It’s the first Monday in October.
As in, THE FIRST MONDAY IN OCTOBER.
Yes, folks, the U.S. Supreme Court session starts today.
And, the truth is, our country could be in a worse position, on many of the core social justice issues that matter to social workers and those we serve, when they finish the term.
There’s some scary stuff happening in the Supreme Court these days, and, while I know that even keeping track of legislative activity requires a lot of our very limited time, social workers need to understand the implications of what these nine men and women (many more men, of course, than women) do in that beautiful building in Washington, DC.
The always-awesome Alliance for Justice has produced two excellent reports analyzing recent U.S. Supreme Court decisions, not only for their own, individual impact on the civil rights and critical liberties afforded to Americans, but also for the trends they represent, and what this trajectory within the judiciary might mean for some of the still-unresolved legal questions of our time.
While the campaign finance ruling earlier this year attracted widespread attention (and much criticism, but, then, they don’t have to pay attention to that (reason #1001 why I SO want to be on the Supreme Court)), AFJ outlines several other broad patterns in decisions that should alarm, and even outrage, those of us committed to social justice and fervently believing in the court as an essential part of the governmental system which should deliver it.
The U.S. Supreme Court is accepting more business-related cases than in previous terms, and siding more with corporate interests, giving the U.S. Chamber of Commerce its greatest winning percentage in decades.
Several decisions have restricted the reach of environmental legislation, undoing some legislative attempts to address the most concerning aspects of environmental degradation.
In another pro-corporate set of decisions, the Court opened the door for renewed age and sex discrimination in the workplace, which obviously stands in stark contrast to social work’s fervent opposition to discriminatory practices.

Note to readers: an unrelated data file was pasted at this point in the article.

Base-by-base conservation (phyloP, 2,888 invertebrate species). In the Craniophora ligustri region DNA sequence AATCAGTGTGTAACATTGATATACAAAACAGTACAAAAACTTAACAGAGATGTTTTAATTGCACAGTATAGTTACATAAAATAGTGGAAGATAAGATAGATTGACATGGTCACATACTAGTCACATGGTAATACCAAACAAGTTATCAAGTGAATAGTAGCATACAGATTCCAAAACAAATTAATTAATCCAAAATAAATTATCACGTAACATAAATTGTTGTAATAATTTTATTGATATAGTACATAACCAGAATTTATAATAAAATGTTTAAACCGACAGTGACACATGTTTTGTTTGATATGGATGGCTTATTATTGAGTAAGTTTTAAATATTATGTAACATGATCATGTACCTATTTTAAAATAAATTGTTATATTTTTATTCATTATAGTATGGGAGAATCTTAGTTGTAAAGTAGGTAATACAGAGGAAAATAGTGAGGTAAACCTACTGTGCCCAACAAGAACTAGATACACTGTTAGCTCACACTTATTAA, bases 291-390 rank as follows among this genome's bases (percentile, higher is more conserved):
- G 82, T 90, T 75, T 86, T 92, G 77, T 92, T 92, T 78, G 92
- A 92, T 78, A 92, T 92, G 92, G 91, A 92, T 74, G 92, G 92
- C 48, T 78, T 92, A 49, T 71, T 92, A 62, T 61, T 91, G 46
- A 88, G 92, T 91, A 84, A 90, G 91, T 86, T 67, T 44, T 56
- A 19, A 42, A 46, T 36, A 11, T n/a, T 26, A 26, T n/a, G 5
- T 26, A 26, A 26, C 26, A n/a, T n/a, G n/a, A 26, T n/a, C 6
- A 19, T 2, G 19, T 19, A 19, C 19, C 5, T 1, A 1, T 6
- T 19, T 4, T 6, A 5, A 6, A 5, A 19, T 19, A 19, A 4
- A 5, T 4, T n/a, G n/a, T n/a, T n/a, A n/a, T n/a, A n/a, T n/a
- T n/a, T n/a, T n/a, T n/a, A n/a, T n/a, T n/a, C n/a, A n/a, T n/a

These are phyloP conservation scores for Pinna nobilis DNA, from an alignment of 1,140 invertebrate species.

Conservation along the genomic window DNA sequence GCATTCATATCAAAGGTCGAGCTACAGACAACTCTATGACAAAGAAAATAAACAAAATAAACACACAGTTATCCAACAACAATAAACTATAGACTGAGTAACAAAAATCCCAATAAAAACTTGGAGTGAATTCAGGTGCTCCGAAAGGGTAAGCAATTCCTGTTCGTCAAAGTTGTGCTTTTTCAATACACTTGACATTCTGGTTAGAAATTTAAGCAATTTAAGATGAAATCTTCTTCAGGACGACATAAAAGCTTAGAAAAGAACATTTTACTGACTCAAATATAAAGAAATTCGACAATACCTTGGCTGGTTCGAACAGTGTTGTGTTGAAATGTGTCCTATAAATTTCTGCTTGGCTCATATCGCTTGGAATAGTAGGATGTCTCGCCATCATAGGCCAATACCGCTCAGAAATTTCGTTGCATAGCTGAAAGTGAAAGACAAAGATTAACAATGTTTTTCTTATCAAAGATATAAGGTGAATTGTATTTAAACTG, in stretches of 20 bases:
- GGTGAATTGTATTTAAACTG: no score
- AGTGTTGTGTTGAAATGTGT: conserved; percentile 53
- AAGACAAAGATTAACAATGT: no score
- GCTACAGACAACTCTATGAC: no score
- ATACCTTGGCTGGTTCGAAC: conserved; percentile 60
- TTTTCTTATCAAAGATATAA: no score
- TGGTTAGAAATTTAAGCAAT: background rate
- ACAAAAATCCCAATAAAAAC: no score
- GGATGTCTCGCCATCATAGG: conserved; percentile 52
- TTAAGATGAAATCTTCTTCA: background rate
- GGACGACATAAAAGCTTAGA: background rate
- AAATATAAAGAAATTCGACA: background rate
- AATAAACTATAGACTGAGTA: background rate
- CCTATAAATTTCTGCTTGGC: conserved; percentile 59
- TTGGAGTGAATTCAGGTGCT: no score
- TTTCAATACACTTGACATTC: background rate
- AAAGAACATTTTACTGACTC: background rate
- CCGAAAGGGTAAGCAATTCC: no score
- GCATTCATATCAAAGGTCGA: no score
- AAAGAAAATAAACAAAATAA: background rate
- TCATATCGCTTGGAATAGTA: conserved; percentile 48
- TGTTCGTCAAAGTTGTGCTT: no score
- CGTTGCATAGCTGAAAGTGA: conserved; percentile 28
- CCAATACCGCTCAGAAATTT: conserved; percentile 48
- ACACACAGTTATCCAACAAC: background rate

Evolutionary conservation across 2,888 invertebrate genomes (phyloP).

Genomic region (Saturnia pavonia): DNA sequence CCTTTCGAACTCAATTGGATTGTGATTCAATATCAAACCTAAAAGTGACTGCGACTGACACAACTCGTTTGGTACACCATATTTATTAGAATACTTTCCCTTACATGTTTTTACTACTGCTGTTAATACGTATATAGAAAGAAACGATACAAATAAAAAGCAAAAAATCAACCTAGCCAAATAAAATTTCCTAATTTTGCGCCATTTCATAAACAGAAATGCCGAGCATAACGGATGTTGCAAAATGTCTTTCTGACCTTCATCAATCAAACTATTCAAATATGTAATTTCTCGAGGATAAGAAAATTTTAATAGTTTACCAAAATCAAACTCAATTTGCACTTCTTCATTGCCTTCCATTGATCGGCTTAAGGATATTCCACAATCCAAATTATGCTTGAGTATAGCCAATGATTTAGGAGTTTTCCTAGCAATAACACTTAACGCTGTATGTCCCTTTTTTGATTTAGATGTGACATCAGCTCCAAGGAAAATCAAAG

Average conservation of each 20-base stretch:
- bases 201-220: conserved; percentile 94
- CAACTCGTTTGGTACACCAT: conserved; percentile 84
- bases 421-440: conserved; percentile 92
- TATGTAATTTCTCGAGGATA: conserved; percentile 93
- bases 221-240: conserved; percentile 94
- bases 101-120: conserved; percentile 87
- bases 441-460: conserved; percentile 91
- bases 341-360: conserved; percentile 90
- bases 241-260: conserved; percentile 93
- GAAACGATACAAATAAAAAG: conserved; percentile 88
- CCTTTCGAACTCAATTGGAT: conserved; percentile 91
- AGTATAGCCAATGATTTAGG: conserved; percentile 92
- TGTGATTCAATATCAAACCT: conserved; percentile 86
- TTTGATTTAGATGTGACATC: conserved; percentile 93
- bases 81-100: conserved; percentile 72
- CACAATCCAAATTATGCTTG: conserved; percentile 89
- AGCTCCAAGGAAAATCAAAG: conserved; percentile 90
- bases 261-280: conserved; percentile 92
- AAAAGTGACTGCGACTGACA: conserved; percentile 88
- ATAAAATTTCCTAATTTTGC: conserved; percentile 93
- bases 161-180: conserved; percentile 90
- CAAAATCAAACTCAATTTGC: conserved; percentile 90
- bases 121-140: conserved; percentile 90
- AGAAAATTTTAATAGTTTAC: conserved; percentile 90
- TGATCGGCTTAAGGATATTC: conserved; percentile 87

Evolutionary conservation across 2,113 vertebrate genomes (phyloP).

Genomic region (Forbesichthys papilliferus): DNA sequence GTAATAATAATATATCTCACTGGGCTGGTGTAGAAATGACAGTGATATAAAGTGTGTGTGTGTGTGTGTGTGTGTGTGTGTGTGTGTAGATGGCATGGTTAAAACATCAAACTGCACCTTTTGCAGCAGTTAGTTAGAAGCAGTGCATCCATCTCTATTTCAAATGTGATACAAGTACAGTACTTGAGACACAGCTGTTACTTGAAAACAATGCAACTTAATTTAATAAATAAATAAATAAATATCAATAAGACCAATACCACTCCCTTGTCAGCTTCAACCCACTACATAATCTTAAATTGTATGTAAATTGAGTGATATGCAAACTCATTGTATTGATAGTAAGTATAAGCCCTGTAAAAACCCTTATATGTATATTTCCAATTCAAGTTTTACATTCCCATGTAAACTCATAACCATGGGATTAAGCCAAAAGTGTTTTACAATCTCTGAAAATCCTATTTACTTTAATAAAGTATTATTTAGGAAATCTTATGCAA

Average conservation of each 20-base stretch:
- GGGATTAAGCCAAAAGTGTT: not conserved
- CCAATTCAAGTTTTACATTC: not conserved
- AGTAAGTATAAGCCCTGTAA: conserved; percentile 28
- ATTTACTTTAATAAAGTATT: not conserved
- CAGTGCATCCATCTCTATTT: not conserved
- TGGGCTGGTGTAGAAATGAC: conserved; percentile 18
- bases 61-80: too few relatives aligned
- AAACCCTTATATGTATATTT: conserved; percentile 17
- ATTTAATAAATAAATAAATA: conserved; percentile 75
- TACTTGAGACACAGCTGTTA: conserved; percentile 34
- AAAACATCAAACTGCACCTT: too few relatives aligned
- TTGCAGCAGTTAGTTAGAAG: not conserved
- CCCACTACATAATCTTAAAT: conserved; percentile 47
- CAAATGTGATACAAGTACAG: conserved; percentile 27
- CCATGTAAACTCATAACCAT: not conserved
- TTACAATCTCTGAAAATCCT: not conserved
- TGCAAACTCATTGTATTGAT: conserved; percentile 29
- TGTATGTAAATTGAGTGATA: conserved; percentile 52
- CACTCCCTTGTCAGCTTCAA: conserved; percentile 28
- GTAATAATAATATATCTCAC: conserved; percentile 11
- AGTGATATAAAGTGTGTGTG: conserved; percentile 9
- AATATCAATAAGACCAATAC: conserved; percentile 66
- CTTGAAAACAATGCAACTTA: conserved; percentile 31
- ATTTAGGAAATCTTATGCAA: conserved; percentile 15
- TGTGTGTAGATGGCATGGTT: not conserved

In the case that bothers me the most, both because of what it suggests about the vulnerability of some of our most vaunted judicial victories and because of the sheer tragedy of it, in 2007 the U.S. Supreme Court essentially overturned Brown v. Board of Education, ruling that separate could, in fact, be equal, and that voluntary school desegregation plans, on the other hand, were not.
It’s a good thing, I still believe, that there’s no real way to directly pressure U.S. Supreme Court justices to see issues “our” way, or to be more responsive to public concerns about such issues as women’s rights and environmental protection. If the Supreme Court had listened to the mood of the American people, we would not have seen such critical decisions as Brown v. Board when we did. I’m much less apt to decry “judicial activism” than most, too, because I can see some reaching in some of the decisions that have provided fundamental protections on issues about which I care very much.
We need an independent judiciary, even when we don’t like the direction of that same judiciary.
But, we also need a reminder, sometimes, that elections matter. And that national elections, particularly for President and the Senate, matter far more than just what the composition of Congress will look like for that term, or who will occupy the White House for the next four years. The U.S. Supreme Court’s future is very much intertwined with the future of our profession, as questions about the constitutional rights of GLBT individuals, the limits of corporate power in this global economy, protections afforded minorities, and the workings of and access to the judicial system itself are likely to be argued in the years to come.
If we want this first Monday in October to be worthy of celebration, as I believe we must, we’ve got work to do on Election Day, this year and in 2012.